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Rectal prolapse in Adult
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Rectal prolapse in Adult

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Synopsis

Rectal mucosa protruding through the anus, with or without bleeding, discomfort, or mild pain. It can occur to varying degrees. Characterized by a thick dark red or bright red mucosal mass protruding from the rectum (complete procidentia) or redundant rectal mucosa proceeding through the anal sphincter (partial procidentia).

It can occur in men and women, but is most common in women beyond the fourth decade. It is typically precipitated by straining during a bowel movement, or by persistent coughing, forceful vomiting, and passing of intestinal parasites. Prior abdominal surgery, particularly for pelvic organ prolapse, and vaginal delivery of large birth weight infants may be contributing factors.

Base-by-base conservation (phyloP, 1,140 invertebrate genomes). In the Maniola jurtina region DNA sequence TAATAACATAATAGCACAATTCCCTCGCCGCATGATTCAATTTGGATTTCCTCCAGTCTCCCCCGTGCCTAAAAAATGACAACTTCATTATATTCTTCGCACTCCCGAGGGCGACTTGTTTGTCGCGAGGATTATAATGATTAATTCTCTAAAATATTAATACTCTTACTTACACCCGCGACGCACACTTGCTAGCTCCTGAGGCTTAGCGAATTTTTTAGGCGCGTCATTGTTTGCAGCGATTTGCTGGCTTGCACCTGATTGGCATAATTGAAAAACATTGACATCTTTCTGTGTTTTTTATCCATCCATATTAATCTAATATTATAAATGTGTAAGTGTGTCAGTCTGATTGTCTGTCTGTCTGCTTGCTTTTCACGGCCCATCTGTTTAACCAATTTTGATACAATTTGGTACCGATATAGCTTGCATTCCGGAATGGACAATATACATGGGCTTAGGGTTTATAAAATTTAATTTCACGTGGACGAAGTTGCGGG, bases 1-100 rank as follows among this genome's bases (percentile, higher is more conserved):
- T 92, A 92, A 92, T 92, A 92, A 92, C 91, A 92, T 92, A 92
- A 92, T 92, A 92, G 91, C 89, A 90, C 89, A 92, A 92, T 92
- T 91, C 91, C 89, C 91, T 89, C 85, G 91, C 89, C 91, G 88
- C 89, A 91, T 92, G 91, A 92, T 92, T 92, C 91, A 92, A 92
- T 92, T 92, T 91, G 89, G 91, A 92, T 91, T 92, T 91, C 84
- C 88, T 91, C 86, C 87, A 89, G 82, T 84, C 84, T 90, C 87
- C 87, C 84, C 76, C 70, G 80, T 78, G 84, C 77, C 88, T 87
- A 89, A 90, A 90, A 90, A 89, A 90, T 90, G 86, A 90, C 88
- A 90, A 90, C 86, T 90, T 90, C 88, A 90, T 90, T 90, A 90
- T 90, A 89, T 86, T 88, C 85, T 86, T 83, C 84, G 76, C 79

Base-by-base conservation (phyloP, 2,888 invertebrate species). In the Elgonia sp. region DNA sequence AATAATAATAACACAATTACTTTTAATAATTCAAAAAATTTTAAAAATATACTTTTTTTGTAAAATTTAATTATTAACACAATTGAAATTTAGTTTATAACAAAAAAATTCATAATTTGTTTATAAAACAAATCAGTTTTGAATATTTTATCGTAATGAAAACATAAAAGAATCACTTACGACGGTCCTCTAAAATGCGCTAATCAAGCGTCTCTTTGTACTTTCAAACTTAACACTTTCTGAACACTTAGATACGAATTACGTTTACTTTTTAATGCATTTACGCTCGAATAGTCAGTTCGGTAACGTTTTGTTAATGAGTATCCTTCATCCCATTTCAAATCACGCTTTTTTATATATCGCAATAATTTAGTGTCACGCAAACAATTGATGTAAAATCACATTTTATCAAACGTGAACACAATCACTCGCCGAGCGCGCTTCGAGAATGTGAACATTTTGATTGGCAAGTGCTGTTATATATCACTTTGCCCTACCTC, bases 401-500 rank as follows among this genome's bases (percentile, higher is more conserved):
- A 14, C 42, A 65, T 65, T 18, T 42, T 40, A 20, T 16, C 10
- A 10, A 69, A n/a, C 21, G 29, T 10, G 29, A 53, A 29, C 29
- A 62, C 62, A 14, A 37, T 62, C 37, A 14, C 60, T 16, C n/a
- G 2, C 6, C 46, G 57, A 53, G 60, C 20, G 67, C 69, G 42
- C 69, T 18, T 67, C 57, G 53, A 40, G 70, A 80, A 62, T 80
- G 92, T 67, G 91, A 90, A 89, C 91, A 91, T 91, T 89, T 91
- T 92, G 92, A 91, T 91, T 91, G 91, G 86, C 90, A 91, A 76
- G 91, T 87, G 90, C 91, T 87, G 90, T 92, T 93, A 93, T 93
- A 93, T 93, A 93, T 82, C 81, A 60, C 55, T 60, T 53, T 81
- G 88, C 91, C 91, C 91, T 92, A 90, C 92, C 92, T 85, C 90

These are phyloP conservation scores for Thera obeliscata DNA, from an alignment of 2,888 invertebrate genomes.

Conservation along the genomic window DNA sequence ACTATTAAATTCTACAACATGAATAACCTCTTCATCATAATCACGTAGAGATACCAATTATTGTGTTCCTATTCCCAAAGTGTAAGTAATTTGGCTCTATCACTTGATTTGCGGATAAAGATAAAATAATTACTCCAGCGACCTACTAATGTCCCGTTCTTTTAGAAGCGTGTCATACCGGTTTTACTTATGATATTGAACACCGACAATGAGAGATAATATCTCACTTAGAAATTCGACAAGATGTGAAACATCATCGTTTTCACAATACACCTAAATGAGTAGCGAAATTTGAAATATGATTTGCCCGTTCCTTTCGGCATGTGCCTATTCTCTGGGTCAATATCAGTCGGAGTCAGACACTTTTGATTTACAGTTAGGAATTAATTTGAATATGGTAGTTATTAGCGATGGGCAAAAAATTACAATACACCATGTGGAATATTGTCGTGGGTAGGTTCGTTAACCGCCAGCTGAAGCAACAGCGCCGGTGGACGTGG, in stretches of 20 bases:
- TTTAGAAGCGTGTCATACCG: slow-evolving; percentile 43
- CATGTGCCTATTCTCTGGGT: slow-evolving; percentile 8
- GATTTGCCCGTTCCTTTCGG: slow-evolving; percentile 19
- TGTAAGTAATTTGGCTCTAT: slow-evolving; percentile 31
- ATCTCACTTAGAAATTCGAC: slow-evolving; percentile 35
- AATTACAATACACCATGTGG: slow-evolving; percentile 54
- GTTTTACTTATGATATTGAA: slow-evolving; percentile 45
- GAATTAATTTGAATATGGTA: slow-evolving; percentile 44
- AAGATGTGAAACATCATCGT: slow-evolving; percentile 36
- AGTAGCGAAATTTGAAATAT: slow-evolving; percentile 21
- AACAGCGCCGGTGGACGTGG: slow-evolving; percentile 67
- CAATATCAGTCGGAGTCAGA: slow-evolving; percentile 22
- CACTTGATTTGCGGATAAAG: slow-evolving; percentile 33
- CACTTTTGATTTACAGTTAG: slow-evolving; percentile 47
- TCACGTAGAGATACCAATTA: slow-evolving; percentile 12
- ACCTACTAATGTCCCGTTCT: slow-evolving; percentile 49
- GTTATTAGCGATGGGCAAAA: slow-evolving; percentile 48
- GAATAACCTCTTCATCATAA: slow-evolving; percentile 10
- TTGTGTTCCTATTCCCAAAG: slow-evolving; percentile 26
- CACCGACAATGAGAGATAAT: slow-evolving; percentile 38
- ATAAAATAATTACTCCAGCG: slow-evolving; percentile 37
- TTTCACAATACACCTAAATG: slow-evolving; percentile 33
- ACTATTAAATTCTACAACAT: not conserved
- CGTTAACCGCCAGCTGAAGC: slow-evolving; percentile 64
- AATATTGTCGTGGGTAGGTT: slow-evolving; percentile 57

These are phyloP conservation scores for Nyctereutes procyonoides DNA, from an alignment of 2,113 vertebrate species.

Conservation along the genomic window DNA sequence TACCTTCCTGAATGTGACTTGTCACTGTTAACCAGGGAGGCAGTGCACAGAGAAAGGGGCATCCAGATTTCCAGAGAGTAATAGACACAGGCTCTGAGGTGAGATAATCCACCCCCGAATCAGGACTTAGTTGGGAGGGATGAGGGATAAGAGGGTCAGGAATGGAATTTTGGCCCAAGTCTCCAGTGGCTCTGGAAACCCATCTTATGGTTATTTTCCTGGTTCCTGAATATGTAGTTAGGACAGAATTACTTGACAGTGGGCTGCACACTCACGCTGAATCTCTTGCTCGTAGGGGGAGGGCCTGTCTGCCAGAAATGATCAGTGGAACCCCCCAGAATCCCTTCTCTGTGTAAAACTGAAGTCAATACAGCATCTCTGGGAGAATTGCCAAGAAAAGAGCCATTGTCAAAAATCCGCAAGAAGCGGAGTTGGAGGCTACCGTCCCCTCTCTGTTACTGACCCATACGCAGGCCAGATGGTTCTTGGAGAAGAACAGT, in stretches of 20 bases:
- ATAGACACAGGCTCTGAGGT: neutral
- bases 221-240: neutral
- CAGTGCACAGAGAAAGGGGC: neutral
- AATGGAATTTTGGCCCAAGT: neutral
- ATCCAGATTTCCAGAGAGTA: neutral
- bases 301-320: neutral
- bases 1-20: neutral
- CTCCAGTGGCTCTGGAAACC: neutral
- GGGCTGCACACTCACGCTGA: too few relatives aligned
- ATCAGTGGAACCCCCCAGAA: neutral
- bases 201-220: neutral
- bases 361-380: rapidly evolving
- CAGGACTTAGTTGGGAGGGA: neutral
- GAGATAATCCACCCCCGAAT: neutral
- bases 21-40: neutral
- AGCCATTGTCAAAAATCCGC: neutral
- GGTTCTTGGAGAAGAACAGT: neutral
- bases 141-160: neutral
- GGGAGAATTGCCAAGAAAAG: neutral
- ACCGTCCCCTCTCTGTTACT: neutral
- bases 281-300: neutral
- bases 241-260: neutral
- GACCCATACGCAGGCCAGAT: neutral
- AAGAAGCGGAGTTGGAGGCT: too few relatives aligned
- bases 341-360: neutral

Mild prolapse may be self-limited, resolving spontaneously. In chronic prolapse, patients may experience fecal incontinence, and bowel movements may be obstructed. Rectal ulceration can occur.

Management includes reduction of the prolapse, preventive measures, and surgical procedures.

Codes

ICD10CM:
K62.3 – Rectal prolapse

SNOMEDCT:
57773001 –  Rectal prolapse

References

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Last Updated: 07/22/2016
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Rectal prolapse in Adult
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Rectal prolapse (Adult Presentation) : Constipation, Rectal mass, Rectal pain, Anal pruritus, Bright red blood per rectum, Tenesmus
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